Besides listening and going through a text book, I also like to read real novels (no easy readers, no children’s books, but the real stuff). Frustrating as it may be in the beginning, I find it very rewarding in the end. I go for extensive reading (I think it is called), where I just read and read without looking up words, to the point where I do have to look up something to be able to follow the story. I know, mea culpa, I set the bar very high for myself. Those words (or other words that come back many times) I write down in my textbook, so that I get to study them along with the vocabulary in my text book. Reading like this is not for most people, I know that, but I need this challenge. I need to feel that I have to work to learn. Reading beginners’ books is not difficult enough for me. Last thing I do, is watching series on Netflix (thank God for that!). I use let’s say Spanish audio with Spanish subtitles, never English. This forces me to listen and read at the same time, which makes the vocabulary stick better. I also noticed that you unconsciously pick up ways of saying things. This happened to me in Danish. I had read a lot of Danish books at a certain point and when I then had to speak, I used expressions but I had no idea where they came from. Books, yes!
In short, I create an immersive environment.
There are two things I don’t like.
Number one is mindlessly learning sentences by heart. I have to know what each word means and why it is there, precisely at that position in the sentence. So I dissect them until everything is crystal clear (in the case of a language with, well, cases … I want them all at once, so that I can compare and see where the differences are, when to use which case. Bulgarian is quite a challenge!).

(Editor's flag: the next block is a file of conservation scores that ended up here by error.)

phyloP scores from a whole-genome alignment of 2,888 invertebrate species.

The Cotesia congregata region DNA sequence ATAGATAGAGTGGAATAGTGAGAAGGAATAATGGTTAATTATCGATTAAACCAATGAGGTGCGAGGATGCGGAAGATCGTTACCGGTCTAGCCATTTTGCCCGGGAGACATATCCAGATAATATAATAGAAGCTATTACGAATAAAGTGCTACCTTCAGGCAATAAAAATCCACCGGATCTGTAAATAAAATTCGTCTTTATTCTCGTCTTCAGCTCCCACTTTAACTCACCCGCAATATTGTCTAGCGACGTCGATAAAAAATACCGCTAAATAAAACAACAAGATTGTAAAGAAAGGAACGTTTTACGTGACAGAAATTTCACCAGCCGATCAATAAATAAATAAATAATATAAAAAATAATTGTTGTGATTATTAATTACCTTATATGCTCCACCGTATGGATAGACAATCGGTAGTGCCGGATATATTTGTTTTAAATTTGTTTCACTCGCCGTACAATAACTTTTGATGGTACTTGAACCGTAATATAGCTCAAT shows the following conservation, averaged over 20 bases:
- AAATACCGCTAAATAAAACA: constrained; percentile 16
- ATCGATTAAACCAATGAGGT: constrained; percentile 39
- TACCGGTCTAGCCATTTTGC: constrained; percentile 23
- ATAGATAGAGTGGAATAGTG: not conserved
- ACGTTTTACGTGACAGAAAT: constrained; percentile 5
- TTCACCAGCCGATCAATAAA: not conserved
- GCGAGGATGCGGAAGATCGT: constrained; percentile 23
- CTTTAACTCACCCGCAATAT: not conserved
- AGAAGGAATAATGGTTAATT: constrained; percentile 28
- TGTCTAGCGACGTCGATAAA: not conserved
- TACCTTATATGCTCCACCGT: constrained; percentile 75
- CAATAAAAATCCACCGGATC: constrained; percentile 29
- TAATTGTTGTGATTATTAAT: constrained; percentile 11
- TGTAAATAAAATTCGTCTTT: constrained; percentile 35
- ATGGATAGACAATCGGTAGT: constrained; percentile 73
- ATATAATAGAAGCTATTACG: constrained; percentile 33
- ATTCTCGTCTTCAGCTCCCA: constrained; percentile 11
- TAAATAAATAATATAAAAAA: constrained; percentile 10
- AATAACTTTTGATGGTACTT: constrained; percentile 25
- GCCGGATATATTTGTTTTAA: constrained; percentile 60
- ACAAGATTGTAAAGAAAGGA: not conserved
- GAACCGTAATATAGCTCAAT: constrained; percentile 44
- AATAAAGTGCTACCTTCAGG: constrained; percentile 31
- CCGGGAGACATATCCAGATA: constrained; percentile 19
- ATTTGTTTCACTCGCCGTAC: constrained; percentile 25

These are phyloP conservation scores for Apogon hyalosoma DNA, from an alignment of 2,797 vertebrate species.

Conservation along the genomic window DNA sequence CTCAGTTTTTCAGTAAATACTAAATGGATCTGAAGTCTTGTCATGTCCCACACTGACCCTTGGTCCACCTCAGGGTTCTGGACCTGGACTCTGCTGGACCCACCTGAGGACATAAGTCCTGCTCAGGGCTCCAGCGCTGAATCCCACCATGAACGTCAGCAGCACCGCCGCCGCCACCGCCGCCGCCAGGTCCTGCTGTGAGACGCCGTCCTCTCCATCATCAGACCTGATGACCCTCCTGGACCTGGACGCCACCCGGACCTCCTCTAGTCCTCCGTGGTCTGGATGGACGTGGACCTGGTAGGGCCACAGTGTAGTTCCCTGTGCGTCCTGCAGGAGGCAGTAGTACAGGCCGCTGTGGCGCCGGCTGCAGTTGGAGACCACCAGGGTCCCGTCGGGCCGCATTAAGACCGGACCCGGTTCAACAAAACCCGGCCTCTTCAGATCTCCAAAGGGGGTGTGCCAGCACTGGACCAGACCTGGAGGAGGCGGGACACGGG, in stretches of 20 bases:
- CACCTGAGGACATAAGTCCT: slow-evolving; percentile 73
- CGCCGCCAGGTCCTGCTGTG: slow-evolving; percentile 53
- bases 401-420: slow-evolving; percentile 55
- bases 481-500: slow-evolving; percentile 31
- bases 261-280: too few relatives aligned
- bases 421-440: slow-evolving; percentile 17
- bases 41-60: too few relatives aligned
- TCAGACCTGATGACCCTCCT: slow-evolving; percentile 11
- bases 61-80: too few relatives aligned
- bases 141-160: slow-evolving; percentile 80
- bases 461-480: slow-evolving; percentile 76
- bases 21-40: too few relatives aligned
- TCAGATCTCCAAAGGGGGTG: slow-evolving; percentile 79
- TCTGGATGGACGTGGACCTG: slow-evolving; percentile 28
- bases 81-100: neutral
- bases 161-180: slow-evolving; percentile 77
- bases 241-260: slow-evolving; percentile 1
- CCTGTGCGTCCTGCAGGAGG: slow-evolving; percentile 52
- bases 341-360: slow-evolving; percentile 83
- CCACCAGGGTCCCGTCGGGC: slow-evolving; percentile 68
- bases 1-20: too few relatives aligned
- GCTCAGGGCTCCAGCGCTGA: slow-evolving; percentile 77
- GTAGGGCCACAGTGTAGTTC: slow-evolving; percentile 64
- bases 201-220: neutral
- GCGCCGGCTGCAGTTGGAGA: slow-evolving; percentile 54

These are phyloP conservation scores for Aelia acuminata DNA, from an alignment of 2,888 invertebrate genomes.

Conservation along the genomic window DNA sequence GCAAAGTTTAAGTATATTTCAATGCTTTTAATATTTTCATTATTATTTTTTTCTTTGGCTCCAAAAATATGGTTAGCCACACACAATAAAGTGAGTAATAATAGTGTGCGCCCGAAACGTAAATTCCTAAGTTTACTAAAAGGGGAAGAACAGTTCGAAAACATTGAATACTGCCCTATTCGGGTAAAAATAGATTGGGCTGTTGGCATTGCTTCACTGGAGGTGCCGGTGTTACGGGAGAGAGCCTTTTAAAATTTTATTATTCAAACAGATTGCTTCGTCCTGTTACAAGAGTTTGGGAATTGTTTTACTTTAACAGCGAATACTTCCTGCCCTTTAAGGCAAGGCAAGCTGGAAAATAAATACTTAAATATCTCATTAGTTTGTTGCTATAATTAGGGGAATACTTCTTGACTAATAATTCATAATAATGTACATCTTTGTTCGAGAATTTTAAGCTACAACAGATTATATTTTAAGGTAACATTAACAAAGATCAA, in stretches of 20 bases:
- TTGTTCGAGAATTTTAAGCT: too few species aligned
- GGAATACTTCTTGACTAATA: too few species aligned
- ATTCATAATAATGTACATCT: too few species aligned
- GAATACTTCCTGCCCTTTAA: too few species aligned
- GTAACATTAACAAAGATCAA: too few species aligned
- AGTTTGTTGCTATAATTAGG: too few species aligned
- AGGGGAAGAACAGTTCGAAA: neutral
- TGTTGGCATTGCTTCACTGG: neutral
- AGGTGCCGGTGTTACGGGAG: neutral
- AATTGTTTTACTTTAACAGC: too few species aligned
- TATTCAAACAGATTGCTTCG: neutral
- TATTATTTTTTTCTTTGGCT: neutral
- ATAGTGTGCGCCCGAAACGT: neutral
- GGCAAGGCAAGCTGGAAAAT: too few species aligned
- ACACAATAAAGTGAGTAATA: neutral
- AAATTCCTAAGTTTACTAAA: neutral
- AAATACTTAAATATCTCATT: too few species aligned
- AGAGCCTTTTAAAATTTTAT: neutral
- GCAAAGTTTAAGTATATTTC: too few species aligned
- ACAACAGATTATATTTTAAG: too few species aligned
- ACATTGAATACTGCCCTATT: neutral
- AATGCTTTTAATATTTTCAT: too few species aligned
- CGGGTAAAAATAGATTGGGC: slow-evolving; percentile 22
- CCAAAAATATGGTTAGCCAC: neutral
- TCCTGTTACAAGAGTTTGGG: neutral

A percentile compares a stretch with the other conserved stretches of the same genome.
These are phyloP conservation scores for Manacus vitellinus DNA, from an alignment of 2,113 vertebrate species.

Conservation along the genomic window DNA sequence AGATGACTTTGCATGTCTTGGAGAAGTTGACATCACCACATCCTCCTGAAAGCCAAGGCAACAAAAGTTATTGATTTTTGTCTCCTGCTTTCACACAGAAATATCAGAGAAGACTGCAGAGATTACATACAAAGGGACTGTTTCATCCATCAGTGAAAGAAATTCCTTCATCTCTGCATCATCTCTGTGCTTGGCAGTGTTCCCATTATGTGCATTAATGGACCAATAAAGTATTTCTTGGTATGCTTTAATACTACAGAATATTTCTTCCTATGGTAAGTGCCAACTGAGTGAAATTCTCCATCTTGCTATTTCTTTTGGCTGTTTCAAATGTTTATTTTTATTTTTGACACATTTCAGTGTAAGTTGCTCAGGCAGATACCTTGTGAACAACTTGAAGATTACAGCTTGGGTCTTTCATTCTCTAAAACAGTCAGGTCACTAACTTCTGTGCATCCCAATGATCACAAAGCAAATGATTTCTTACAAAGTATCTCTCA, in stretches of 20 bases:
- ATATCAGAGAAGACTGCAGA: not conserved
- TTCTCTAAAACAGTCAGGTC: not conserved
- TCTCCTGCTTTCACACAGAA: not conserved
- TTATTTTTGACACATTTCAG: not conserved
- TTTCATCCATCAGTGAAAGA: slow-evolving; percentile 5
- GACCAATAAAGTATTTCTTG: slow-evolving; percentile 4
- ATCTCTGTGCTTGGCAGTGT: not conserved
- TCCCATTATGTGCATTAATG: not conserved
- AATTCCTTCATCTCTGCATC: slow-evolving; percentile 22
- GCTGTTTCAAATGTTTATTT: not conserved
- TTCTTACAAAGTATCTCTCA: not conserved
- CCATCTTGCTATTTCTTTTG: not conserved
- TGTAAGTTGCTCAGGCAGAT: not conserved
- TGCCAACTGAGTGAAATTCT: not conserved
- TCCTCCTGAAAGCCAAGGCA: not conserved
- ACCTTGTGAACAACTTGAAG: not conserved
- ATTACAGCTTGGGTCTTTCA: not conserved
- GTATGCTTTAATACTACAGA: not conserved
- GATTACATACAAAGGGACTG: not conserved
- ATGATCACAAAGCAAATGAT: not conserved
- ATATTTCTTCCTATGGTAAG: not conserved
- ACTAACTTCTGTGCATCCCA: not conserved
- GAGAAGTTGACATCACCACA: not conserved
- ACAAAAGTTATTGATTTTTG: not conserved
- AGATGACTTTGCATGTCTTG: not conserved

And second, I don’t want to be a parrot. I don’t want to study vocabulary in lists (although I do sometimes, especially with Korean or Bulgarian, you just have no way of knowing what word means what from context, unless you speak another Asian or Slavic language, which I don’t), I prefer to have sentences and learn from context. This works pretty good for Afrikaans and Faroese. For me the school-y method doesn’t work. I have to see how and where the words can be used. I don’t translate (although with Bulgarian I sometimes have to, this is just a crazy language), but prefer to look at context to learn words.
Inevitably, after such an intense period comes the weariness, mentally that is. I have put so much energy in studying that all at once, I am drained, shot, worn out … And I kick myself in the head. Why on earth did I have to do that? Why do I always fall into the same trap? Old habits die hard, I guess you could say. I then let it be for a while, a week or so, or two, and then pick up again, but at a slower pace. The basis is there and after a short rest, I am very happy that I did what I did and that I have this solid basis to build on. I take it from there and gradually improve my level.
And although I tell myself that with every new language, I will not do the same thing, I will take it easy this time and go step by step, I know that I won’t.
So I will gladly keep on jumping right in, head first … But I will also remember to stop and take a breath every now and then …